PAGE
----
Five years after the strategic partnership (SP) model was introduced to increase indigenous defence manufacturing through collaboration with international arms firms, not a single project has been launched under the much-touted ‘Make in India‘ strategy.
After a lengthy initial shortlisting and tender process, the first Project-75 India (P-75I) project to build six diesel-electric stealth submarines is still a long way from being signed.
- In a major policy reform intended to promote Make in India in defence manufacturing, the Ministry of Defence (MoD) announced in 2017 the much-anticipated SP model for the Indian private sector.
- The model, which was first proposed by the Dhirendra Singh Committee (in its 2015 report), is included in the Defence Procurement Procedure 2016 (DPP 2016).
What is the ‘Strategic Partnership’ model?
- The model seeks to identify a few Indian private companies as Strategic Partners who would initially tie up with a few shortlisted foreign Original Equipment Manufacturers (OEMs) to manufacture big-ticket military platforms.
- In the initial phase, the selection of Strategic Partners would be confined to four segments – Fighter Aircraft, Helicopters, Submarines and Armoured Fighting Vehicles (AFV)/Main Battle Tanks (MBT).
- In each segment, only one Strategic Partner would generally be selected.
- Primary criteria for OEM selection –
- The compatibility of their products with the Services Staff Qualitative Requirements (SQRs).
- Their commitment to provide technology and other assistance to enable their Indian partners to produce in India with maximum indigenisation.
- Parallel to the shortlisting of OEMs, the MoD would also identify a list of Indian companies in each segment based on certain technical, financial and infrastructure-related parameters.
- These shortlisted Indian companies would then be issued Requests for Proposal (RFP) along with the list of segment-wise OEMs in order to enable them to engage foreign partners and submit bid responses.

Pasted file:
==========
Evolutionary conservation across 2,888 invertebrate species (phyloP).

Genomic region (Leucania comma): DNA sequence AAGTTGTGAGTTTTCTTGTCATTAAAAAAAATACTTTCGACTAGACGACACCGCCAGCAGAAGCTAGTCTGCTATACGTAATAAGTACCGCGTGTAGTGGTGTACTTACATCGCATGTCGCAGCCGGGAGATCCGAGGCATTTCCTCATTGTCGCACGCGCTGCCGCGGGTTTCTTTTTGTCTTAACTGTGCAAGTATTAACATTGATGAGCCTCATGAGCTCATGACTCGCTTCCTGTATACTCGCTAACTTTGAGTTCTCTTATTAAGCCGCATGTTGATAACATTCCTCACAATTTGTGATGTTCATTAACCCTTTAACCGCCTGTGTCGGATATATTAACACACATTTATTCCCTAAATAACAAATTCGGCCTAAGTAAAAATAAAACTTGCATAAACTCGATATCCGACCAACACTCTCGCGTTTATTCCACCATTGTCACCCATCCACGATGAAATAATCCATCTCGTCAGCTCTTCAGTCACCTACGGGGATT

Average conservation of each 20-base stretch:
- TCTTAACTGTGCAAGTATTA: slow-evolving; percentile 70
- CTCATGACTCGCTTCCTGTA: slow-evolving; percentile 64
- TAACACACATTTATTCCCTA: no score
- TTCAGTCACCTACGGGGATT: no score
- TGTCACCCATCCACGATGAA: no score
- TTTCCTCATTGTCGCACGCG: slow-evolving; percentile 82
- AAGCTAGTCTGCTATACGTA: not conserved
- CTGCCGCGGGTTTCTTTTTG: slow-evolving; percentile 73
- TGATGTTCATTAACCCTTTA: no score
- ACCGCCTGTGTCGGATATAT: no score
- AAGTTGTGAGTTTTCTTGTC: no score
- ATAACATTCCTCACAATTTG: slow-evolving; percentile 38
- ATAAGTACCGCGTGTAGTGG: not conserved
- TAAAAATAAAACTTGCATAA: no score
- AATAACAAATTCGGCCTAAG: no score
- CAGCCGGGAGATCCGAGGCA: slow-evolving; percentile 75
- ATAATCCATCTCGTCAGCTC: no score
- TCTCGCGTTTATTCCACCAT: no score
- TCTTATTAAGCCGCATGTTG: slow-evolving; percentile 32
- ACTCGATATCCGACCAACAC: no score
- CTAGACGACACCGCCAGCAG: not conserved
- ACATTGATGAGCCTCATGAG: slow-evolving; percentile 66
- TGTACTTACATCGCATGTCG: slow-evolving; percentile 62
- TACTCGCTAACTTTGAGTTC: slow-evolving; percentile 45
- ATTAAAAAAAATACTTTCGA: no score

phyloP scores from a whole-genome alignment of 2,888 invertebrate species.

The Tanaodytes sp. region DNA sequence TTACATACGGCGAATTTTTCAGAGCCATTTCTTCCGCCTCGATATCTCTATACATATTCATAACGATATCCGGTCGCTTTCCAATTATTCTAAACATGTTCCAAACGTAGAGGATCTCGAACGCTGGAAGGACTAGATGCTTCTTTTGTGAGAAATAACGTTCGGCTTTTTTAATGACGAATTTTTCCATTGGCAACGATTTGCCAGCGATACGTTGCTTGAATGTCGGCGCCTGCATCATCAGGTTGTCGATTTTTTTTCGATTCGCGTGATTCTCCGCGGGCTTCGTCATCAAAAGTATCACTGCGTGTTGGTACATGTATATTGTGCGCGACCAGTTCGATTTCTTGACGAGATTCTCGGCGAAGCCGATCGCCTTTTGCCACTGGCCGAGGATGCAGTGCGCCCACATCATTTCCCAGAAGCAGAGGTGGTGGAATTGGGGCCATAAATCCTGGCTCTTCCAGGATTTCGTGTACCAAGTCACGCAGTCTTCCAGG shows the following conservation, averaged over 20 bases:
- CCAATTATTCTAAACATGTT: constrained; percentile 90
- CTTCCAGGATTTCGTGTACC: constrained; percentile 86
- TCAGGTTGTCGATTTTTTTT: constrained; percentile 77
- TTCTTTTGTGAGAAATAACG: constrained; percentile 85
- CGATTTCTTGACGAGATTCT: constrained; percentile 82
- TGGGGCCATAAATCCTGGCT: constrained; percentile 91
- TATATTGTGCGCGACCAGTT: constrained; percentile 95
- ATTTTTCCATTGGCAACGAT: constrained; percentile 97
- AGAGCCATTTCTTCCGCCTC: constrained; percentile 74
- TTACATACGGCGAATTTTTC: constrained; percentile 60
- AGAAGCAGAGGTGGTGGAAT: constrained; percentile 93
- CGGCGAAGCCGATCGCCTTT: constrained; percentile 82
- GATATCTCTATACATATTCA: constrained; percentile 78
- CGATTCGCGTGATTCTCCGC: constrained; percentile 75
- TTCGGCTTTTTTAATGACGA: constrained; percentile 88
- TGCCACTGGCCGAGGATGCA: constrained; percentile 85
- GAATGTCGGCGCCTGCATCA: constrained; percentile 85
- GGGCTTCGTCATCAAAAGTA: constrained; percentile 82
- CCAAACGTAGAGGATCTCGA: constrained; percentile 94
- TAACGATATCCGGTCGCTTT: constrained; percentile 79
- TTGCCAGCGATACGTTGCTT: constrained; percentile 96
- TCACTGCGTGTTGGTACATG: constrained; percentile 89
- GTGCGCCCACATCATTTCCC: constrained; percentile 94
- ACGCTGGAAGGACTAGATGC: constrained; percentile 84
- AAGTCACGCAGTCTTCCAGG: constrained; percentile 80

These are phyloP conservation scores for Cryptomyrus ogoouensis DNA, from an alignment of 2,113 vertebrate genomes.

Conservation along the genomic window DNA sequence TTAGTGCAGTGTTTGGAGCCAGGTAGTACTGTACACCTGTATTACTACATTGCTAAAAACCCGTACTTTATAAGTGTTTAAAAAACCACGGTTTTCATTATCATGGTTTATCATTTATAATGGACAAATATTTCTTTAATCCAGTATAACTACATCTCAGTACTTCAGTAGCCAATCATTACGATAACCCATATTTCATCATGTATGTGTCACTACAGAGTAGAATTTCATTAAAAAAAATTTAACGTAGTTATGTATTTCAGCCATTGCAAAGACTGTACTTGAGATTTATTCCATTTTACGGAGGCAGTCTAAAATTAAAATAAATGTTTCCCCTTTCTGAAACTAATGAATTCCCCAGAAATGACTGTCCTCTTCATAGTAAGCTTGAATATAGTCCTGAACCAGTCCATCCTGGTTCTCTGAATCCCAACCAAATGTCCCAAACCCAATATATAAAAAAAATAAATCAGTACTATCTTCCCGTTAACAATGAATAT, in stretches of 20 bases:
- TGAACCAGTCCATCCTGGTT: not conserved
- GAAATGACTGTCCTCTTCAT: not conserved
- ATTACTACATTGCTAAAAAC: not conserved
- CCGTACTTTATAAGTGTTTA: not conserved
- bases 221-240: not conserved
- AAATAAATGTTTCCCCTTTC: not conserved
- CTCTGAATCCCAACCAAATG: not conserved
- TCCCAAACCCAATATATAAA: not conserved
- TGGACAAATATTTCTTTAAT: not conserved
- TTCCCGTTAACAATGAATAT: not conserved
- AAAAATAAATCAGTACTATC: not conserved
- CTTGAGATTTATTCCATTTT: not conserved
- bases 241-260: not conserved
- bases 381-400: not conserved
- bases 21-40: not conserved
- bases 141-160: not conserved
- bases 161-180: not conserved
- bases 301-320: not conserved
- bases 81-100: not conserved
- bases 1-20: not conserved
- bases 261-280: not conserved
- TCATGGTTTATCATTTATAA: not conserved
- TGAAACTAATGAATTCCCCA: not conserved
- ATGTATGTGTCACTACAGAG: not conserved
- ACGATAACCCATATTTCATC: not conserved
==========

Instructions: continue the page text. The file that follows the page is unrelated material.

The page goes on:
Potential benefits –
- From the private sector’s point of view, the biggest benefit would be the opportunity to participate in some big-ticket contracts.
- This will also help in exploiting the private sector’s dynamism, competitiveness, profit orientation, efficient utilisation of the technology, manpower and infrastructure.
- The model would help in bridging the long-standing trust gap between the Indian private sector and MoD.
- Furthermore, because future orders are not guaranteed beyond the initial contract, it is in the best interests of Strategic Partners to consistently increase their competitiveness and core expertise.
- This would contribute to the establishment of a strong and credible foundation for India’s military industrial complex.
- Lack of institutional capacity and ability – In the past, several promising measures, especially those connected with the ‘Make’ and ‘Buy and Make (Indian)’ procedures, have failed to yield the desired results because of these shortcomings.
- Although DPP talks of an appropriate institutional and administrative mechanism, much would depend on how they unfold.
- Lack of reforms – Lack of reforms in the structures and decision-making processes surrounding procurement and production that have inhibited the development of a strong defence industry.
- Concern regarding the long-term viability of Strategic Partners – This is largely due to the privileged position enjoyed by public sector entities.
- Slow execution – All of the SP model projects are stalled, casting doubt on the entire policy.
The P-75 and P-75I projects –
- In 1999, the Cabinet Committee on Security approved a 30-year plan for the Navy to indigenously build and induct 24 submarines by 2030.
- In the first phase, two lines of production were to be established – P-75 and P-75I. Each line was to produce six submarines.
- The P-75 contract was signed in 2005 by the Naval Group, then known as DCNS, in collaboration with Mazagon Dock Shipbuilders Ltd. (MDL).
- The project’s first Kalvari Class (Scorpene Class) submarine was commissioned in 2017.
- Since then, five more submarines have been built. The final one, Vagsheer, was launched in April 2022 and is scheduled to be commissioned in late 2023.
- While P-75 deliveries were delayed, P-75I had substantial delays even before production began, i.e., still far away from the actual contract being inked.
- P-75I is the first project to make six diesel-electric stealth submarines with air independent propulsion for greater underwater endurance, at an initial estimated cost of Rs 43,000 crore.